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It will be nice, but my guess is for most users it'll just be hype. I'd guess 90% of iPhone users I see carry their phones in cases and the only thing that ever touches the screen are fingers or items in their pockets/purses.
It may happen.

Here: http://youtu.be/5R0_FJ4r73s
 

Bobby Corwen

macrumors 68030
Jul 16, 2010
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Yes, all the good things we got came from one mind-state:

Steve Jobs' parents' no-nonsense mind-state as entitled American consumers and Steve Jobs using his clever engineering teams to reverse-engineer concepts that he thinks his parents would have accepted as useful quality products from that specific mind set.

And they accurately reflected the tastes of the masses somehow because if they got it, anyone could get it and vice versa.

As good as an idea might be on paper and in theory to us in the tech world, Steve Jobs parents might have seen it as useless ********.

To this day, despite the books and analysis, people don't respect that point of view or fully understand it and what it takes to penetrate that market.

They also can't do much because the last decade was based on them pioneering touch technology and redefining devices based on that new paradigm. But the iPhone, iPad and even MBP are all the merit of touch and battery life due to closed system. So everything is based on the touch screen/pad revolution and them understanding the potential of this.

Theres not much left to invent.

The idea that they were miracle workers was a 5 year illusion based of delivering a variety of products based on that one evolution in tech.

We are pretty much realizing this same tech years later, in all iterations. Every size flat screen device. iPhone 4, iPhone 5, iPhone 6, iPad mini, iPad, iPad Jumbo.

Pretty much every size from small to huge for whatever reason you need and they all replace most of computing.

You can't simplify such a thing anymore, its a screen (you can't remove that) with a battery behind it (that either). Lowest common denominator design.

So there is nothing left, nothing as dramatic as Physical keyboard --> Touch keyboard evolution in scope and profound implication of potential for restructuring.

The TV experience is already that. A large flat screen. You can't improve the TV much either. Voice commands are the same speed as pushing a button and is a static experience.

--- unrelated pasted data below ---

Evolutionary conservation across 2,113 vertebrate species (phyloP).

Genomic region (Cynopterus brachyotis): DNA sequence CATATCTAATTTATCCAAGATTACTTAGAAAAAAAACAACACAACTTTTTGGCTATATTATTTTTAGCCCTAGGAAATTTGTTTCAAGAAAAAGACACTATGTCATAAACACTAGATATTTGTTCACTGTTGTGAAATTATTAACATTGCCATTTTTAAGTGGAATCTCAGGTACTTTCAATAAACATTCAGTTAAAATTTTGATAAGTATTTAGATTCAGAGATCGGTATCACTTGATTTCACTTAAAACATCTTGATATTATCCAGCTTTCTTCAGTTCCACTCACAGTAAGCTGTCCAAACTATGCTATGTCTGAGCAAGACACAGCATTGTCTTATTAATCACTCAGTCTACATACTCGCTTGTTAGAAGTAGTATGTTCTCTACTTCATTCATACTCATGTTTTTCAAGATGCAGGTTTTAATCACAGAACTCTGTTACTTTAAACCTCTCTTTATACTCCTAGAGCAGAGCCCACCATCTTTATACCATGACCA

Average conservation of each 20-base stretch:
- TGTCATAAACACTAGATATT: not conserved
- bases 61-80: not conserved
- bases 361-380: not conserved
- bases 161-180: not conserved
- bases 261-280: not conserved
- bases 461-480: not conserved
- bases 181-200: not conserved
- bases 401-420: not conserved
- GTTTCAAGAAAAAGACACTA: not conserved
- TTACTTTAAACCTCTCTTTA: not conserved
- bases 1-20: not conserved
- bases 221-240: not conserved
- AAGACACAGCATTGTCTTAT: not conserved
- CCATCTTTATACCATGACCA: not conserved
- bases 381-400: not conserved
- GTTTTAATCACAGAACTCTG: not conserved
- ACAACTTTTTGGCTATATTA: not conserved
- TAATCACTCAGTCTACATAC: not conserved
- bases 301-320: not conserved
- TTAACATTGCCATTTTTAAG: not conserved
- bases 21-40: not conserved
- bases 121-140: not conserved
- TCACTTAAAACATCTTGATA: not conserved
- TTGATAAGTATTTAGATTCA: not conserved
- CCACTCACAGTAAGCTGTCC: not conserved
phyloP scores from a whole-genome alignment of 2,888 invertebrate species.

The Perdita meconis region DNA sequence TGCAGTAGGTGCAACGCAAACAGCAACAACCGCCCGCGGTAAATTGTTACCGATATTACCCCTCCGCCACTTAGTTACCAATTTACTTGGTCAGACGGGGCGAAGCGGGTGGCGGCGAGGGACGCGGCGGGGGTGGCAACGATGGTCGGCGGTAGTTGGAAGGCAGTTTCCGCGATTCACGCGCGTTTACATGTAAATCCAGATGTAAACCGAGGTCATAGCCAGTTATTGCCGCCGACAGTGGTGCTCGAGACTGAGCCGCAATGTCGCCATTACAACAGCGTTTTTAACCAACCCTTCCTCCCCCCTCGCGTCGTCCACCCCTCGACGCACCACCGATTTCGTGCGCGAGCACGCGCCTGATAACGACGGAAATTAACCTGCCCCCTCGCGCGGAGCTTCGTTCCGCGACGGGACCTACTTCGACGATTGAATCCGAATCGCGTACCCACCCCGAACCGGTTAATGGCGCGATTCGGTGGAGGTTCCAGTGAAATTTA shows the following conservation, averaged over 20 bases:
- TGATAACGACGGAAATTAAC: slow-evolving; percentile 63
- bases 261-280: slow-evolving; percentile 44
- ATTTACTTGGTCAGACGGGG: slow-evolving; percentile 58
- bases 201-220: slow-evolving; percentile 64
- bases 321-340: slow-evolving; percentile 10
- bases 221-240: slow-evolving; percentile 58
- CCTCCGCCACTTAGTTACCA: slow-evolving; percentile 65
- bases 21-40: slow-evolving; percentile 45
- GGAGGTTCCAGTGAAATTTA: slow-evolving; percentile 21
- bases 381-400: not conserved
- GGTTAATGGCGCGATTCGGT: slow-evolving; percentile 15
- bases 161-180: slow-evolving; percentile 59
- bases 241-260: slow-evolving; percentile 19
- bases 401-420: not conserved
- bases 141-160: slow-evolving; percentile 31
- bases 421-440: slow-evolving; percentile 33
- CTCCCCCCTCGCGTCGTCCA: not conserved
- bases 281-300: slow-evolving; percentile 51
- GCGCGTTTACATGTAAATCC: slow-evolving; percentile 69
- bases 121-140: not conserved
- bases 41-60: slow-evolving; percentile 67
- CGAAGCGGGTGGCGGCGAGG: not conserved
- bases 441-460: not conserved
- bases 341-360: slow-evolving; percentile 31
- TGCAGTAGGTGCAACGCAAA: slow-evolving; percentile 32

A watch is actually a redundant step away from efficiency because like you look at your watch you can look at your phone, which is fully functional, and the watch isn't.

So you trade that split second of convenience (pulling phone out vs looking at wrist) for all day annoyance of having something on your wrist (that can scratch or annoy you) and most people don't wear much else besides flip flops shorts and a cotton t shirt for that reason. Its not comfortable to have things on your body and as soon as we got cell phones we got rid of that.
 
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JayLenochiniMac

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Nov 7, 2007
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Happened to my wife. Her screen shattered while in her purse. My guess is something pointed hit the screen and as you know most cases do not protect the screen.

I see many people with shattered phones. Anything Apple can do to reduce incidents while still charging AC+ is a win for them.
 

SMIDG3T

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Seriously, the iPhone 5 was a joke with just a .5 inch bigger screen and the the big push for the iPhone 5s was a stupid finger scanner?
Oh. I must have skipped this bit.

"A stupid finger scanner". Again, wow. Have you used Touch ID, let me guess, it never works?

Touch ID is very good and since in iOS 8 it's open to developers it will become 100x better.

Use Samsung's "fingerprint scanner" and come back to me.
 

foobi

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Sep 14, 2012
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Sometimes I buy an Android phone to play around with. In principle, every year I do it and every time I realize how good iOS is. iOS just flows with my life.